The United States, Cuba and the Dominican Republic are among the first countries poised to challenge proposed alcohol labelling legislation.
The US, Cuba and the Dominican Republic have all tabled complaints about the plan at today’s World Trade Organisation committee meeting.
Ireland is attending the meeting alongside 163 other countries – and the controversial plan to put cancer warnings on all alcohol labels will be high on the agenda.
The Irish Times Europe Correspondent Naomi O’Leary told The Pat Kenny Show Ireland is already getting criticism from several different countries.
“They’re getting a lot of pushbacks from countries that have large alcohol industries because they're concerned about the precedent this could set,” she said.
The Department of Health announced plans to introduce labels on alcohol bottles by 2026 that warn of the risk of liver disease and fatal cancers from alcohol consumption.
The labels will direct the consumer to the HSE website Ask About Alcohol for further information.
Ms O'Leary said the same process happened when warning labels were introduced on cigarette boxes – making alcohol industries worry.
“There are concerns where alcohol is an important industry about it having that same association with cancer," she said.
The Mediterranean diet
The World Health Organisation has backed Ireland’s plan to introduce these labels by 2026, insisting that any amount of alcohol is bad.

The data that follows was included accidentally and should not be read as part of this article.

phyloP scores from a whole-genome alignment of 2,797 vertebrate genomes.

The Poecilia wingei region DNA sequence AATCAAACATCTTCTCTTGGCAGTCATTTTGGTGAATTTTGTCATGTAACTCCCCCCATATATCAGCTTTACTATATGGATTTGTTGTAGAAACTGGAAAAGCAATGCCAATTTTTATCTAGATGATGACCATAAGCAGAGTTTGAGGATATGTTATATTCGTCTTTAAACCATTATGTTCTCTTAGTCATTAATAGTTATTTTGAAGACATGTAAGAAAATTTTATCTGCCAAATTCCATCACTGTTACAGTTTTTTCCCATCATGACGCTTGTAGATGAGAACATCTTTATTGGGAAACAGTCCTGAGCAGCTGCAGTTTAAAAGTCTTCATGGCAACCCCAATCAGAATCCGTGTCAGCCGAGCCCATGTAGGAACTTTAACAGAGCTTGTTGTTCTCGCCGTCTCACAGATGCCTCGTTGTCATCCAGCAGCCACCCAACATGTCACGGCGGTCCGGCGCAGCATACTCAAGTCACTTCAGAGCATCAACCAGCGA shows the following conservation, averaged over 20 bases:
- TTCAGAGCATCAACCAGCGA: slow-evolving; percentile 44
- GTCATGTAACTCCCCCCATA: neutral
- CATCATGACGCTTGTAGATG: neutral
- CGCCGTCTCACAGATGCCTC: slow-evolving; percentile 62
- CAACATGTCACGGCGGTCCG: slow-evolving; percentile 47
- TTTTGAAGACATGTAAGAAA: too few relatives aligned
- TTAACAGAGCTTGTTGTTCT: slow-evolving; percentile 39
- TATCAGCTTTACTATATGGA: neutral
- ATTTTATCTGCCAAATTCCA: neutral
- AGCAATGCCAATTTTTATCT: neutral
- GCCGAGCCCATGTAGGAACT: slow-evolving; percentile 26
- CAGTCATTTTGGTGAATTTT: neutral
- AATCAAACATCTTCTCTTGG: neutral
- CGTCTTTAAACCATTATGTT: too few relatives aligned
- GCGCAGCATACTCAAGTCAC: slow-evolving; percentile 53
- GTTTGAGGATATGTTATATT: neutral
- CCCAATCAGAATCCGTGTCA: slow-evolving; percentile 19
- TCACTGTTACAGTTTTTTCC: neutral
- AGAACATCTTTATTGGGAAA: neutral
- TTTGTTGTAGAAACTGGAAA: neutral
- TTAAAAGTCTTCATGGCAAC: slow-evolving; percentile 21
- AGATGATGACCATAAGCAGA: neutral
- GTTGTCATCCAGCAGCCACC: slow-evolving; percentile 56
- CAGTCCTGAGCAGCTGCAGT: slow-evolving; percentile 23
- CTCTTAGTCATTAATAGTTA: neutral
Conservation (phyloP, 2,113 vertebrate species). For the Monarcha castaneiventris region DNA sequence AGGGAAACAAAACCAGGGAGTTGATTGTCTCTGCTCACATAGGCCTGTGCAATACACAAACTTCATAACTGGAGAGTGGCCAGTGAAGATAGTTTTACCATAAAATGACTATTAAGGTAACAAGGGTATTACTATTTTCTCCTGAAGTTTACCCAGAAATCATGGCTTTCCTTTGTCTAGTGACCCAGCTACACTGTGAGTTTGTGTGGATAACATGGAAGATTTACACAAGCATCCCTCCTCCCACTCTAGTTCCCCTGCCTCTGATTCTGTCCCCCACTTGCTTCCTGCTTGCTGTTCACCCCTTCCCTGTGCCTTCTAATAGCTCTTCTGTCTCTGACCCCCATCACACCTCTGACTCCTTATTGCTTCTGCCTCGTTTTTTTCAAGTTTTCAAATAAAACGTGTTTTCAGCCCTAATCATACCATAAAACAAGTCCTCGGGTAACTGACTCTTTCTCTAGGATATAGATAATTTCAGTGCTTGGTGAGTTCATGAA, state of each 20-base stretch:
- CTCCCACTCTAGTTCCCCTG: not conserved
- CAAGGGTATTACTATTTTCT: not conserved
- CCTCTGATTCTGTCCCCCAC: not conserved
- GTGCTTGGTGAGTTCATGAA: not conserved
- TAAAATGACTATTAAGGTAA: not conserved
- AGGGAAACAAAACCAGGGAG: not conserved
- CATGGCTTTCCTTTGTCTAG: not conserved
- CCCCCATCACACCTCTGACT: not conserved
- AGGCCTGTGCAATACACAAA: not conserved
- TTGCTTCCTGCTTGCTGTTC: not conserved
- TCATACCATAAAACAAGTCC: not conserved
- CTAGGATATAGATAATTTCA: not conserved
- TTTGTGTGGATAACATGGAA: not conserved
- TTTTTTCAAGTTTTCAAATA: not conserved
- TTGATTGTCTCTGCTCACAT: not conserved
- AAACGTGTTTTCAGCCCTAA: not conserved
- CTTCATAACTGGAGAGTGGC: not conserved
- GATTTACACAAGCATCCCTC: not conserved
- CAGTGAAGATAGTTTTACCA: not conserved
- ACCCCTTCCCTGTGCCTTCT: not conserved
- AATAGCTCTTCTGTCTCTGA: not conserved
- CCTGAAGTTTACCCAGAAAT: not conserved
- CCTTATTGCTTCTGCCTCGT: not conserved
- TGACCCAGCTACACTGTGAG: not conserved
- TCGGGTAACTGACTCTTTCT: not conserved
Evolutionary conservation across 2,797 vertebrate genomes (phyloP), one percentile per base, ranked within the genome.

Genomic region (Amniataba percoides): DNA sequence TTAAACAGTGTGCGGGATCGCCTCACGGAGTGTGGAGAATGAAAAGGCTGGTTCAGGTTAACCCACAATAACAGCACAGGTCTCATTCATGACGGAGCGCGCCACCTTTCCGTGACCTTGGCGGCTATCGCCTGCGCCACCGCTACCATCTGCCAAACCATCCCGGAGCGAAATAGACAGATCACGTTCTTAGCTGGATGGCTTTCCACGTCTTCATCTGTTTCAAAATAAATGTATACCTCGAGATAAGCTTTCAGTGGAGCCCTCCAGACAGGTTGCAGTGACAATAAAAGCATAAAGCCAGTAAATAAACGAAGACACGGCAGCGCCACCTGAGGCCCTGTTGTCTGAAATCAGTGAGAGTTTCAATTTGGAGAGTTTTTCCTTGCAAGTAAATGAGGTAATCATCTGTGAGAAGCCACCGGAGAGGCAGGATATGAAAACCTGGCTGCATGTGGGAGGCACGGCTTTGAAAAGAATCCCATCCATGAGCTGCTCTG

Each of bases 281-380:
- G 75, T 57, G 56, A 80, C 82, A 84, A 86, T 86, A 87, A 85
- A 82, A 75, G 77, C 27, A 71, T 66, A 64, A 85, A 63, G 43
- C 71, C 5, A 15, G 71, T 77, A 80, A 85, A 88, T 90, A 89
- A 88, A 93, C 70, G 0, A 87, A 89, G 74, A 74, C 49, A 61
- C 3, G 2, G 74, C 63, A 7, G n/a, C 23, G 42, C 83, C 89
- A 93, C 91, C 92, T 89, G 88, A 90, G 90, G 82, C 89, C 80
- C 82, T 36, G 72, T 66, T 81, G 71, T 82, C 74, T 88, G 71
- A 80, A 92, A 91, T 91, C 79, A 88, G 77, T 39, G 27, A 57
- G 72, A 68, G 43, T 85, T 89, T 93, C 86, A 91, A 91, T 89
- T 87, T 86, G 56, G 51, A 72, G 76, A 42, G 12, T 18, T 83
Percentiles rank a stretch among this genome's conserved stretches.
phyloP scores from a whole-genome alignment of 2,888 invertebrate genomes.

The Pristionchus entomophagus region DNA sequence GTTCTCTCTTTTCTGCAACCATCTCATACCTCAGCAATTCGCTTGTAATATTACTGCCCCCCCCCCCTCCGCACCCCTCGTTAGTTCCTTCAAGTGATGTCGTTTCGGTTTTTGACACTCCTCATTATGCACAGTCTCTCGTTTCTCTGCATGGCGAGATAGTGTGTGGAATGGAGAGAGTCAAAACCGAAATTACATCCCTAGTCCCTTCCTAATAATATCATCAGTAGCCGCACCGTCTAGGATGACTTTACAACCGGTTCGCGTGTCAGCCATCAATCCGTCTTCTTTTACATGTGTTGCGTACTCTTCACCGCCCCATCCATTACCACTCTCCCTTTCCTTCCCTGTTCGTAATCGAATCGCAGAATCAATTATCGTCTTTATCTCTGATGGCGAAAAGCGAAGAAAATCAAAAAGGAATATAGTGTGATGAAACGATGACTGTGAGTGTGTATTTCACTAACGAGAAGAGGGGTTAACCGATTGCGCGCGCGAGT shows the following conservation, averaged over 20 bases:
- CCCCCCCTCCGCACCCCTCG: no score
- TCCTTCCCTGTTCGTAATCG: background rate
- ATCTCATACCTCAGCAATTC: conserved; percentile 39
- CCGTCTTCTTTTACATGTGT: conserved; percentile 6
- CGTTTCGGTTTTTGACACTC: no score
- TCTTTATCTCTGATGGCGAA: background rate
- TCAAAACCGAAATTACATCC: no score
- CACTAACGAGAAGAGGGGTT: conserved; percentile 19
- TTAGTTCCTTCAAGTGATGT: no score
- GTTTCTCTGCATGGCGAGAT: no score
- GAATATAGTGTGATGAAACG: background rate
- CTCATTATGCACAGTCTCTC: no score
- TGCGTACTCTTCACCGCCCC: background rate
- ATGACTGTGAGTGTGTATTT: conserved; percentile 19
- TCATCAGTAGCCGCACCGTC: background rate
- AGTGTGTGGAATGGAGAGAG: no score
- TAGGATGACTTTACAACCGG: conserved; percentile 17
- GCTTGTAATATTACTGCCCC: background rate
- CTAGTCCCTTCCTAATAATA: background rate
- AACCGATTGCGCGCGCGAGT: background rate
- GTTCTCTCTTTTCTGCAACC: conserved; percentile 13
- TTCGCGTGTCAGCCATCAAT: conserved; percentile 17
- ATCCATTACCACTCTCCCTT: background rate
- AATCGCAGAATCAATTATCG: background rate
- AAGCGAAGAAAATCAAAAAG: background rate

Ireland and the WHO have also dismissed the idea that one glass of wine a day is healthy – which Naomi says this dismissal has caused the “cultural reaction”.
“The issues of food and drink are so dear to different European countries, especially places like Italy who have their own industry and an idea of their cultural history tied up with the Mediterranean diet,” she said.
“It's very sensitive, and there was real anger there that the EU Commission didn’t block it.”
Ms O’Leary said several European countries will attempt to prove to the EU Commission that alcohol labelling is not justified.
Countries that rely on alcohol trade have said the new law would be an obstacle to the free circulation of goods in the EU single market.
“The Commission wants to have standard labels across the EU but that’s not going to happen when you have this level of division among member states,” she said.
“Ireland is turning out to be a test case.”
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